Kevin Kniestedt

Morning Edition Host

Kevin Kniestedt became the host of Morning Edition on WFAE in September of 2013. Prior to that, he spent twelve years in public radio in Seattle/Tacoma and Spokane, Washington, where you could find him on the air just about any random hour of the day. Kevin has spent time hosting both news and music, has interviewed the likes of Dr. John, Chick Corea, and Branford Marsalis, and has authored the list 1,000 Jazz Albums You Should Hear Before You Die. Kevin is also a huge sports fan, loves a good film festival, and can often be found indulging on a massive plate of nachos.


Local News
6:37 am
Tue March 4, 2014

With Charlotte Checked Off, 'Ban The Box' Campaign Will Expand

Nearly all of us have filled out a job application that asks if you’ve ever been convicted of a crime.  Check the box yes, and you need to explain yourself. Well, that’s now a thing of the past for most potential city of Charlotte employees. City Manager Ron Carlee has decided to “ban the box.” We were joined this morning by the man who got this movement started in Charlotte a couple years ago. He’s Jason Huber, a law professor at the Charlotte School of Law, where he heads the school’s Civil Rights Clinic.

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3:04 pm
Mon February 17, 2014

In Response To Concerns, NC Democratic Leader Puts Chavis Appointment On Hold

It'’s been a hectic week for the North Carolina Democratic Party, and it has nothing to do with the snow and ice.

It started Sunday (Feb. 9) when party Chairman Randy Voller fired his executive director.

It appeared that Voller was going to appoint former national NAACP Chairman Benjamin Chavis to the position.

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9:25 am
Tue February 11, 2014

Pat Metheny's 'Musical Quest' Far From Over

The Pat Metheny Unity Group

After recording dozens of albums with hundreds of musicians and winning 20 Grammy awards, you might think guitarist Pat Metheny has settled on a particular path he wants to take musically. But over the course of an almost 40 year recording career, he appears to be anything but settled, and his projects seem to be constantly evolving. Pat Metheny performs Friday night in Charlotte.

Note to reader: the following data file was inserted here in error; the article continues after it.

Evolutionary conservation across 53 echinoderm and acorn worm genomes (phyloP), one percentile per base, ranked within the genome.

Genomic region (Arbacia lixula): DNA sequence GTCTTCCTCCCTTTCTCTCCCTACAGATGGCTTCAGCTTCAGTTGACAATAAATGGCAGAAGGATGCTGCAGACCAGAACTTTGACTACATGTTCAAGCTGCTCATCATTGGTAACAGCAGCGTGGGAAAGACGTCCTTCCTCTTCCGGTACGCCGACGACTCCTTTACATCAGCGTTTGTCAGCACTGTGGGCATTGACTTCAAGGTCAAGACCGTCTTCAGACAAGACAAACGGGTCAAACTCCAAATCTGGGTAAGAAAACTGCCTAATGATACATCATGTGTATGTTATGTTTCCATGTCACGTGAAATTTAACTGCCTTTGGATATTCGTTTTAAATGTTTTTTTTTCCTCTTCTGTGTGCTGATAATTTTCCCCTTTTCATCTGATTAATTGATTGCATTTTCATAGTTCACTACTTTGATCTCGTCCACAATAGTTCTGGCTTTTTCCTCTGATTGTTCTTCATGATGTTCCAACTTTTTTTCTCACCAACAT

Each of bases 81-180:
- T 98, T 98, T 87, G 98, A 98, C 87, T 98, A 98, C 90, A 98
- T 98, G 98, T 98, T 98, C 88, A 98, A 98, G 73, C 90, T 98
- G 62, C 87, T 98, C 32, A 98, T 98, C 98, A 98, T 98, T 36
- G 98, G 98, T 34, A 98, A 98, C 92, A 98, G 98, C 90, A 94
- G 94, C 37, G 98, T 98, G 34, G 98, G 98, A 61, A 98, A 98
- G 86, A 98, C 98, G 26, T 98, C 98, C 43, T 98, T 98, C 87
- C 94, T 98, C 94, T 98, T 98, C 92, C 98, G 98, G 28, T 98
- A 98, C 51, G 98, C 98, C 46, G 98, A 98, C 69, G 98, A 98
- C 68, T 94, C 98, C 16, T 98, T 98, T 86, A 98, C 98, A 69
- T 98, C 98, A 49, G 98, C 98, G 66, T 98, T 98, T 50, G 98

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Local News
9:44 am
Mon February 10, 2014

No PCB's Found In Second Sewer System Dumping

Officials in Charlotte say materials dumped into the sewer system for the second time within a couple of days did not include PCB’s as originally suspected.

Charlotte officials said yesterday that tests indicated that the substance flowing into Sugar Creek Wastewater Treatment Plant was ethanol, which is typical of a fuel spill. There is no threat to drinking water. Work crews are inspecting sewer pipes upstream of the Sugar Creek Wastewater Treatment Plant where the contamination was found to try locating the source of the problem.

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Local News
6:21 pm
Tue February 4, 2014

Coal Ash Spills From Storage Pond At Duke Energy's Dan River Plant

The cracked wastewater pipe outflow at the Dan River.
Appalachian Voices

Engineers with Duke Energy are working to fix a broken drain pipe under a coal ash storage pond in northern North Carolina. As much as 10 percent of the coal ash in the pond may have spilled into the Dan River, just south of the Virginia state line. WFAE's Ben Bradford updates Morning Edition Host Kevin Kniestedt on the situation.

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6:00 am
Fri January 31, 2014

Ukulele Virtuoso Takes "Bruce Lee" Approach To Music